Of course, having heard him speaking at the beginning about "Hope and change",
and seeing who he was hanging around with and continues to do so (one can judge
a man on his character, by the characters he hangs around with).....I knew we were
going to be in for a very rough ride. So when that whopper of 'hope & change' came along,
it didn't take an Einstein to know he was blowing more smoke out an orifice not his mouth.

I've made it clear from the beginning, that NO ONE CAN BE THIS INCOMPETENT, ;
this has been a 'planned' series of events which will be leading to a grand finale . . .
we haven't seen 'nothing' yet.




BTW: Do you 'borrow' much sugar from your neighbors . . .
Thanks for returning it. I'm somewhat flattered (I think).
 

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******************************
I'll give you the above if you'll explain how ANYONE could remotely
consider the 'claim': "If you like your doctor, you can keep him/her".....
as even being in this same category... fact or fiction? A LOT of people actually believed it.
What?!?!
This thread was about Obama's statement that we would be very unlikely to have an ebola outbreak in the US, and, that now that we do, even the left-wing shills are calling him out on it. I didn't say anything about O-Care. Had I wanted to, I could have done so in any of the 347,931 threads actually about that.

My point was that he said it was unlikely, not impossible. This is one of the cases where he actually didn't lie. He used a nebulous term on purpose. When the weatherman gives us a 5% chance of rain, and it pours down, he can still say he didn't say it wouldn't rain.

The fact that we have borders that have been propped open to serve the long-term political designs of the left, means that we have no way of effectively keeping infections out. Couple that with the fact that our president has proven that he will lie about anything anytime he wants to, I think the blame is one anyone that heard him say than an ebola outbreak in the US is unlikely and chose to believe him.

As I followed the news about ebola cropping back up in west Africa, I assumed it was just a matter of time before it started coming here. The fact that our president told us not to worry and that it was unlikely to come here was just static not worth a second consideration.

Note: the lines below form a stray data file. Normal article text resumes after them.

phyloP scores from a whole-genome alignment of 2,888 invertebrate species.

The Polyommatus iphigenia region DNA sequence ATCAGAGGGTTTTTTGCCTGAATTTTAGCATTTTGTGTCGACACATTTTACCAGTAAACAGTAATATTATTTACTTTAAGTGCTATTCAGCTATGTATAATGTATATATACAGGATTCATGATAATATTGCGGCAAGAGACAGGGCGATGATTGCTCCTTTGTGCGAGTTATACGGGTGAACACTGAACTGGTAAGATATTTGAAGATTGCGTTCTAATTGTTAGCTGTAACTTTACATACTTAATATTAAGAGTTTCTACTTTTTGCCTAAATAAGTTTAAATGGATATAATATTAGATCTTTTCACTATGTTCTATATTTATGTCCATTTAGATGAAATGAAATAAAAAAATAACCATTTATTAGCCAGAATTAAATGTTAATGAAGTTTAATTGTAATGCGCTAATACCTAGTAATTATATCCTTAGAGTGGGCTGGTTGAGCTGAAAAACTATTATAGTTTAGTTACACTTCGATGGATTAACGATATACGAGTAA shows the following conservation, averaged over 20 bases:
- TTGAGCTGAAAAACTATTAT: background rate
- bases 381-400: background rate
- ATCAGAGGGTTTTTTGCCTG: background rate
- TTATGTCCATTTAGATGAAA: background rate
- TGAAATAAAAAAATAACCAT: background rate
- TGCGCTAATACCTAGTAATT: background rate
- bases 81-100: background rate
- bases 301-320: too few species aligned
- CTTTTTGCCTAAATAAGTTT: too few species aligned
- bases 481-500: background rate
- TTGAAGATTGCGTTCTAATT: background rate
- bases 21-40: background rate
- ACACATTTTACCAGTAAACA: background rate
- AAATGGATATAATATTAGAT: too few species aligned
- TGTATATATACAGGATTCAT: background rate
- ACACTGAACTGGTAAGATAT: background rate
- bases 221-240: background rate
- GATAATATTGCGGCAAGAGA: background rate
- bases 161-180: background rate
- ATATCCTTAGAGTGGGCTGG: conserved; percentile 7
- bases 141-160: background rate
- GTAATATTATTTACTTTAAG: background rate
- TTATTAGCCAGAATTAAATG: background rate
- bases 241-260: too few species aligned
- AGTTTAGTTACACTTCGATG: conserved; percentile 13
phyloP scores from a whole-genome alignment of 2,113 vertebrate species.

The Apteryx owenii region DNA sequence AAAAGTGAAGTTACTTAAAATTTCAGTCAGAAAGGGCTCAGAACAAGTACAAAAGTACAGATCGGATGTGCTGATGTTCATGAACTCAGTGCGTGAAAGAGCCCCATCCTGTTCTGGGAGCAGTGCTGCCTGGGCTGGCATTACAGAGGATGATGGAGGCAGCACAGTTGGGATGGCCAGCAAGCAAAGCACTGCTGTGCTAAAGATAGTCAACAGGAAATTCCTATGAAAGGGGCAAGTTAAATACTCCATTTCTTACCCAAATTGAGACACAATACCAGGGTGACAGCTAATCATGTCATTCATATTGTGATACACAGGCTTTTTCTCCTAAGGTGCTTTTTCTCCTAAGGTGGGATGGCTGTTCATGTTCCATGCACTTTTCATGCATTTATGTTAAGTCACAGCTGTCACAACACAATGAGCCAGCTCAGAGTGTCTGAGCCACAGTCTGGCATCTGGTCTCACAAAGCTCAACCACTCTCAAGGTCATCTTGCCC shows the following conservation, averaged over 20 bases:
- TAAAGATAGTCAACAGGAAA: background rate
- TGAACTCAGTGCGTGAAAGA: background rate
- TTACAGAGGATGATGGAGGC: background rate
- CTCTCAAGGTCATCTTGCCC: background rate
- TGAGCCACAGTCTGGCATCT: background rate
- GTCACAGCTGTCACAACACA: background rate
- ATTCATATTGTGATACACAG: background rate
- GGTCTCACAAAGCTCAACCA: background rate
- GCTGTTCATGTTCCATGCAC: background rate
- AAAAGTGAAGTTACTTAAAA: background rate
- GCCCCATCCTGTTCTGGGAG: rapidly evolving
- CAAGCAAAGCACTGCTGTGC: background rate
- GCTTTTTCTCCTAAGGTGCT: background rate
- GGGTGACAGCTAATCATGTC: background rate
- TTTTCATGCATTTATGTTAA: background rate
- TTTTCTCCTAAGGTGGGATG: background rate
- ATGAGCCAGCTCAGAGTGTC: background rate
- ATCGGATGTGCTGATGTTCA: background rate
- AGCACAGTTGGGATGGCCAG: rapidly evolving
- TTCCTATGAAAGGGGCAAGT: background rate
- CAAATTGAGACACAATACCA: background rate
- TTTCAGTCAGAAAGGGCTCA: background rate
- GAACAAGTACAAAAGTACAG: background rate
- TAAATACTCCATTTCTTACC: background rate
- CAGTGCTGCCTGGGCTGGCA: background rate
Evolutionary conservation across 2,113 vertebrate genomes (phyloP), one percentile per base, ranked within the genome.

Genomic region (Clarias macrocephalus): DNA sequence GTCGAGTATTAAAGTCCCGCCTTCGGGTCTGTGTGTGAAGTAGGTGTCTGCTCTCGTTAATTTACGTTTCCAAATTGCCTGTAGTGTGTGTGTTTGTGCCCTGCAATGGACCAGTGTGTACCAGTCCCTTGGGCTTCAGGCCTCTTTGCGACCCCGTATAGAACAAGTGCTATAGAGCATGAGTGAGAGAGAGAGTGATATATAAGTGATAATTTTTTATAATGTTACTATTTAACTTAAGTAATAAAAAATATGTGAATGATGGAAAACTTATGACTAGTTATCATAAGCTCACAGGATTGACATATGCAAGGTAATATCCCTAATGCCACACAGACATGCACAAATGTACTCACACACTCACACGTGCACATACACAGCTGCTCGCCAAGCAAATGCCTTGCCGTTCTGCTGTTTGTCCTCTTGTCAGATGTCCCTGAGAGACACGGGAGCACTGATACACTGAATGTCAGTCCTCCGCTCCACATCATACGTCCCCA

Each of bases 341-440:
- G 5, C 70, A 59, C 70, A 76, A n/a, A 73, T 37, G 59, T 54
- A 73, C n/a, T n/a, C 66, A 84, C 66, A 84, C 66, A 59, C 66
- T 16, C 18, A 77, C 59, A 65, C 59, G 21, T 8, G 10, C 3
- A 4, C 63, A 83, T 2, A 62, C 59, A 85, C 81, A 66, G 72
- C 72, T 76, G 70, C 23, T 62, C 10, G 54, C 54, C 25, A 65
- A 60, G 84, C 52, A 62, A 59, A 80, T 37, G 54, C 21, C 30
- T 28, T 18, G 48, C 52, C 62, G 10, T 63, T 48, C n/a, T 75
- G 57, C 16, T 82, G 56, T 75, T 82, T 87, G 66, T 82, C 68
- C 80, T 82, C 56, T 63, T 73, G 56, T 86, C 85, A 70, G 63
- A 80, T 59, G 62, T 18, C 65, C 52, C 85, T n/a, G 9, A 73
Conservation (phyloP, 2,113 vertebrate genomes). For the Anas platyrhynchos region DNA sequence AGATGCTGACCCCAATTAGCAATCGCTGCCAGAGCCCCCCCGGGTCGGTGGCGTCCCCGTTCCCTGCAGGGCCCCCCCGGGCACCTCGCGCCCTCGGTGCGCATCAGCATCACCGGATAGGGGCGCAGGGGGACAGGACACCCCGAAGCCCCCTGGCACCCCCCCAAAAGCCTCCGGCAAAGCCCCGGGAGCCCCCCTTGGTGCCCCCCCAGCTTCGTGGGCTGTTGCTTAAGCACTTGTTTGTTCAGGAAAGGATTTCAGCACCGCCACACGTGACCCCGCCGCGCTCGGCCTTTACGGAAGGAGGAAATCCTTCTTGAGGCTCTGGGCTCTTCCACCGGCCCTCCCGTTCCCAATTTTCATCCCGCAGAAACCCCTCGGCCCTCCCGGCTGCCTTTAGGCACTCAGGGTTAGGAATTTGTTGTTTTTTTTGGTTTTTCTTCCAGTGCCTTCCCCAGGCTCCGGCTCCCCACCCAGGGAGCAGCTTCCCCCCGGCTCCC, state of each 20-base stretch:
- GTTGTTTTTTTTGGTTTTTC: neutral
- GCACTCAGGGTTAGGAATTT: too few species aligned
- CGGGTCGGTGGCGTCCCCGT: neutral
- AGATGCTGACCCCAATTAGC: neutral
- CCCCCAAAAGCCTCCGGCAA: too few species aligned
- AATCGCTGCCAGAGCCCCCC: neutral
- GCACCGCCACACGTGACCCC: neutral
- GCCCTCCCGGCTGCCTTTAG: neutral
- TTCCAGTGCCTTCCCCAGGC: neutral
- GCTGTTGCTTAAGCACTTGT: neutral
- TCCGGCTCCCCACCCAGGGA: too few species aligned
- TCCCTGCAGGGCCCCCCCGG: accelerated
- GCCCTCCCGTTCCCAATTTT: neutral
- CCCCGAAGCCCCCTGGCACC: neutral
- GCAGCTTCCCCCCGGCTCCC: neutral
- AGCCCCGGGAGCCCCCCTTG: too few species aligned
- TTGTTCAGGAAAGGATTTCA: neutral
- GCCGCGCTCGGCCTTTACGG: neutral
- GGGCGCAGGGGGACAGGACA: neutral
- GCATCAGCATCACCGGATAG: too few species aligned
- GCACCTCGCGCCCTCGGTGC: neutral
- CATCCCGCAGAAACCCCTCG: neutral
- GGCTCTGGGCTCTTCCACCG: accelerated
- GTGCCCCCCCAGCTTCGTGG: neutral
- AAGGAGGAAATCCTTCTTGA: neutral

I'm not fan of this president, but I'm also not the bandwagon-jumping type. If we are having a discussion about how he got it wrong on ebola, I'm not going to add to the dog pile with crap like "but...but...but...he lied about keeping your doctor", or "he lied about Benghazi".

You remind me of the caricature adults on South Park when they get worked up about something.

If you took his reassurances that we didn't have to worry about ebola, or believe anything else he says for that matter, then that is your fault.
 

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Why do people think the president is some sorta God ? He just isn't very powerful. He doesn't create legislation. . He is just a administrator , a manager, not much else.
When he said you can keep your insurance he ment there wasn't a law against it , He doesn't have the power to keep the insurance companies from changing what they do.

Do you want to give him more powers and make him force the insurance companies to do more things?
 

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Discussion Starter #16
Why do people think the president is some sorta God ? He just isn't very powerful. He doesn't create legislation. . He is just a administrator , a manager, not much else.
When he said you can keep your insurance he ment there wasn't a law against it , He doesn't have the power to keep the insurance companies from changing what they do.

Do you want to give him more powers and make him force the insurance companies to do more things?
***********************
I present THIS video. [ame]http://www.youtube.com/watch?v=g-MYwUuidLo[/ame]
Of course, to get a real answer, you'd have to ask Jamie Foxx exactly 'why' he framed his opening statement in just such a fashion.